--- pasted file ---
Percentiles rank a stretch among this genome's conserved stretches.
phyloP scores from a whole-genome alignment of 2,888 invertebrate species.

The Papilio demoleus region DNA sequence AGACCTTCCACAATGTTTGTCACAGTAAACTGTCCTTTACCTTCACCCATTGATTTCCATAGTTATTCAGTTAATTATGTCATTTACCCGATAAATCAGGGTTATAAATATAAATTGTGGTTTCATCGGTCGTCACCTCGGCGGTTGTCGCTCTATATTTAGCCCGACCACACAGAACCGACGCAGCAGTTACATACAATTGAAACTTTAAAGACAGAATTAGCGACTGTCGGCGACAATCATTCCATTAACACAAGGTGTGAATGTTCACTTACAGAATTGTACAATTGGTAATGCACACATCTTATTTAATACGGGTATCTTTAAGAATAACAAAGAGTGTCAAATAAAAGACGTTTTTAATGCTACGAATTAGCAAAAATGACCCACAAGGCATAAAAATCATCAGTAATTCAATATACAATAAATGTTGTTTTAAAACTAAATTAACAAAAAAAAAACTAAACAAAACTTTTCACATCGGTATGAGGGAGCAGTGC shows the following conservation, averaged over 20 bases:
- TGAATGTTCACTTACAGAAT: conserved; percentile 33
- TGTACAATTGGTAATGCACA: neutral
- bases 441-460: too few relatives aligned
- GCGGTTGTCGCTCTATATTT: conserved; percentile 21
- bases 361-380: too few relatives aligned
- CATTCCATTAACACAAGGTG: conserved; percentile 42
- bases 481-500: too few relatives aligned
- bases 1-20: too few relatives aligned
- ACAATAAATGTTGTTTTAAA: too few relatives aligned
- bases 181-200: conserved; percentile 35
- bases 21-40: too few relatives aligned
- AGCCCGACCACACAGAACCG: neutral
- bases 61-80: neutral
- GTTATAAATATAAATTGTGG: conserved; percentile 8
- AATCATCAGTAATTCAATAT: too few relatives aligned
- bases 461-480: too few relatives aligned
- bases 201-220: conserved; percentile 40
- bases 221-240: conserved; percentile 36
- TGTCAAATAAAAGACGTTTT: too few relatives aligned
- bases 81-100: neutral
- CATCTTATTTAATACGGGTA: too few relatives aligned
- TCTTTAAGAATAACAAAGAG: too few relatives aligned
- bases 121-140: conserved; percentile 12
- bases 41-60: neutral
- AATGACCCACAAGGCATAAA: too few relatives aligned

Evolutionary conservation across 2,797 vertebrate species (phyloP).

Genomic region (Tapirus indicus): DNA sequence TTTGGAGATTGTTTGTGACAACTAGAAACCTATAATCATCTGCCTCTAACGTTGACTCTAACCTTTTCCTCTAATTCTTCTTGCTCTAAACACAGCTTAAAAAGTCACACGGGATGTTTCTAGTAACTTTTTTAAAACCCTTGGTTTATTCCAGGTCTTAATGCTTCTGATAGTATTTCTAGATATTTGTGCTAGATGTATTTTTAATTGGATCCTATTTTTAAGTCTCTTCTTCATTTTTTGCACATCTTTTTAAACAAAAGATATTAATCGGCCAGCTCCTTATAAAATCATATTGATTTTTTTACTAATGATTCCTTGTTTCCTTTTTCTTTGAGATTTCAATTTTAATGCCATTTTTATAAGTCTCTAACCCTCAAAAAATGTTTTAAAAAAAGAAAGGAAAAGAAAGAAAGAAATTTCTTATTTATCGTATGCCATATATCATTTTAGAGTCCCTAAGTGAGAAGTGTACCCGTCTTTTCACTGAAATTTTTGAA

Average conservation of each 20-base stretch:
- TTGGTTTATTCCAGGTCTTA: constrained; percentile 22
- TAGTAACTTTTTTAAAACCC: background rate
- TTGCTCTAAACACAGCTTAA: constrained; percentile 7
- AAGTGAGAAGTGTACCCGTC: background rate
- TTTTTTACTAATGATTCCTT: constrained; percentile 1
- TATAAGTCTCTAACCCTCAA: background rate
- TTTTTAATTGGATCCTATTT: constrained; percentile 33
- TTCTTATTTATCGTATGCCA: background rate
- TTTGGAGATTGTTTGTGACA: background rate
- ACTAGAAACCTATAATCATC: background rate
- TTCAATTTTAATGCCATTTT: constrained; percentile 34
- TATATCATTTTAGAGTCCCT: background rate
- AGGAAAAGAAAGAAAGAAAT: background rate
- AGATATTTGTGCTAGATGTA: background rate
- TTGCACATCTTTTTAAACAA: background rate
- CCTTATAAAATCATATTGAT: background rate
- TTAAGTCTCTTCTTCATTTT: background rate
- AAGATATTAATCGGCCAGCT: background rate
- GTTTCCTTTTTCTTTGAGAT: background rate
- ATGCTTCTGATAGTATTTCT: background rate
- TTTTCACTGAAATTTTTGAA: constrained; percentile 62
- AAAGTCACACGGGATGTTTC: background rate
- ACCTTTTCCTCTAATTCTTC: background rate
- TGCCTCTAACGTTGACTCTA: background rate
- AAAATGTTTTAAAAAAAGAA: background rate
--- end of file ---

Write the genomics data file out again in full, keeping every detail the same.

Percentiles rank a stretch among this genome's conserved stretches.
phyloP scores from a whole-genome alignment of 2,888 invertebrate species.

The Papilio demoleus region DNA sequence AGACCTTCCACAATGTTTGTCACAGTAAACTGTCCTTTACCTTCACCCATTGATTTCCATAGTTATTCAGTTAATTATGTCATTTACCCGATAAATCAGGGTTATAAATATAAATTGTGGTTTCATCGGTCGTCACCTCGGCGGTTGTCGCTCTATATTTAGCCCGACCACACAGAACCGACGCAGCAGTTACATACAATTGAAACTTTAAAGACAGAATTAGCGACTGTCGGCGACAATCATTCCATTAACACAAGGTGTGAATGTTCACTTACAGAATTGTACAATTGGTAATGCACACATCTTATTTAATACGGGTATCTTTAAGAATAACAAAGAGTGTCAAATAAAAGACGTTTTTAATGCTACGAATTAGCAAAAATGACCCACAAGGCATAAAAATCATCAGTAATTCAATATACAATAAATGTTGTTTTAAAACTAAATTAACAAAAAAAAAACTAAACAAAACTTTTCACATCGGTATGAGGGAGCAGTGC shows the following conservation, averaged over 20 bases:
- TGAATGTTCACTTACAGAAT: conserved; percentile 33
- TGTACAATTGGTAATGCACA: neutral
- bases 441-460: too few relatives aligned
- GCGGTTGTCGCTCTATATTT: conserved; percentile 21
- bases 361-380: too few relatives aligned
- CATTCCATTAACACAAGGTG: conserved; percentile 42
- bases 481-500: too few relatives aligned
- bases 1-20: too few relatives aligned
- ACAATAAATGTTGTTTTAAA: too few relatives aligned
- bases 181-200: conserved; percentile 35
- bases 21-40: too few relatives aligned
- AGCCCGACCACACAGAACCG: neutral
- bases 61-80: neutral
- GTTATAAATATAAATTGTGG: conserved; percentile 8
- AATCATCAGTAATTCAATAT: too few relatives aligned
- bases 461-480: too few relatives aligned
- bases 201-220: conserved; percentile 40
- bases 221-240: conserved; percentile 36
- TGTCAAATAAAAGACGTTTT: too few relatives aligned
- bases 81-100: neutral
- CATCTTATTTAATACGGGTA: too few relatives aligned
- TCTTTAAGAATAACAAAGAG: too few relatives aligned
- bases 121-140: conserved; percentile 12
- bases 41-60: neutral
- AATGACCCACAAGGCATAAA: too few relatives aligned

Evolutionary conservation across 2,797 vertebrate species (phyloP).

Genomic region (Tapirus indicus): DNA sequence TTTGGAGATTGTTTGTGACAACTAGAAACCTATAATCATCTGCCTCTAACGTTGACTCTAACCTTTTCCTCTAATTCTTCTTGCTCTAAACACAGCTTAAAAAGTCACACGGGATGTTTCTAGTAACTTTTTTAAAACCCTTGGTTTATTCCAGGTCTTAATGCTTCTGATAGTATTTCTAGATATTTGTGCTAGATGTATTTTTAATTGGATCCTATTTTTAAGTCTCTTCTTCATTTTTTGCACATCTTTTTAAACAAAAGATATTAATCGGCCAGCTCCTTATAAAATCATATTGATTTTTTTACTAATGATTCCTTGTTTCCTTTTTCTTTGAGATTTCAATTTTAATGCCATTTTTATAAGTCTCTAACCCTCAAAAAATGTTTTAAAAAAAGAAAGGAAAAGAAAGAAAGAAATTTCTTATTTATCGTATGCCATATATCATTTTAGAGTCCCTAAGTGAGAAGTGTACCCGTCTTTTCACTGAAATTTTTGAA

Average conservation of each 20-base stretch:
- TTGGTTTATTCCAGGTCTTA: constrained; percentile 22
- TAGTAACTTTTTTAAAACCC: background rate
- TTGCTCTAAACACAGCTTAA: constrained; percentile 7
- AAGTGAGAAGTGTACCCGTC: background rate
- TTTTTTACTAATGATTCCTT: constrained; percentile 1
- TATAAGTCTCTAACCCTCAA: background rate
- TTTTTAATTGGATCCTATTT: constrained; percentile 33
- TTCTTATTTATCGTATGCCA: background rate
- TTTGGAGATTGTTTGTGACA: background rate
- ACTAGAAACCTATAATCATC: background rate
- TTCAATTTTAATGCCATTTT: constrained; percentile 34
- TATATCATTTTAGAGTCCCT: background rate
- AGGAAAAGAAAGAAAGAAAT: background rate
- AGATATTTGTGCTAGATGTA: background rate
- TTGCACATCTTTTTAAACAA: background rate
- CCTTATAAAATCATATTGAT: background rate
- TTAAGTCTCTTCTTCATTTT: background rate
- AAGATATTAATCGGCCAGCT: background rate
- GTTTCCTTTTTCTTTGAGAT: background rate
- ATGCTTCTGATAGTATTTCT: background rate
- TTTTCACTGAAATTTTTGAA: constrained; percentile 62
- AAAGTCACACGGGATGTTTC: background rate
- ACCTTTTCCTCTAATTCTTC: background rate
- TGCCTCTAACGTTGACTCTA: background rate
- AAAATGTTTTAAAAAAAGAA: background rate